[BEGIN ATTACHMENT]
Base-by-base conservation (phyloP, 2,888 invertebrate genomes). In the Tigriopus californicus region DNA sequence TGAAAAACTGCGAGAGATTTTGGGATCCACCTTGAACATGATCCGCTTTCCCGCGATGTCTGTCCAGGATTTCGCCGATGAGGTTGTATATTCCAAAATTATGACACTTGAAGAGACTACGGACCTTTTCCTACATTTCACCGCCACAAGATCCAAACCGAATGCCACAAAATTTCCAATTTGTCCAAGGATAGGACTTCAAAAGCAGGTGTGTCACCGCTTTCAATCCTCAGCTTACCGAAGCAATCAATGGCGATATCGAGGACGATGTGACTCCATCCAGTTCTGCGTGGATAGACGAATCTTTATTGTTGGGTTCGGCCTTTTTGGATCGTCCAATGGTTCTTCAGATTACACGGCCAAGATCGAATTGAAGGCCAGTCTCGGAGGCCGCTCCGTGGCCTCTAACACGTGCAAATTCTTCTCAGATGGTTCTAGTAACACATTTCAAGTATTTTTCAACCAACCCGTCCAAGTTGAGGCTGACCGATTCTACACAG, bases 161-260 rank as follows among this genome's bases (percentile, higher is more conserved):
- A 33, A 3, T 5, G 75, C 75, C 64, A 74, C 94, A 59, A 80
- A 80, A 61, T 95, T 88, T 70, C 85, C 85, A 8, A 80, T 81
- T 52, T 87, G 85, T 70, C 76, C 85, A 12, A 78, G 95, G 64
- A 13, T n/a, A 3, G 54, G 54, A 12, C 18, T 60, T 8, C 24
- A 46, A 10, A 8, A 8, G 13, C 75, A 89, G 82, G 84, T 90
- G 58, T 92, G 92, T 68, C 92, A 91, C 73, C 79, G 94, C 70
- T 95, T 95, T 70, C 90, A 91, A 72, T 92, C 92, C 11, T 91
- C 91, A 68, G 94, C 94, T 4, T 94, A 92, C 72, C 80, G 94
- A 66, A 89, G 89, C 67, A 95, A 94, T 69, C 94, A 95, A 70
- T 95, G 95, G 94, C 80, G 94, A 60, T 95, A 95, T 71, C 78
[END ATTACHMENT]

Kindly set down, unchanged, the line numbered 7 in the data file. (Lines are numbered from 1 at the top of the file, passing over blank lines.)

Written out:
- G 58, T 92, G 92, T 68, C 92, A 91, C 73, C 79, G 94, C 70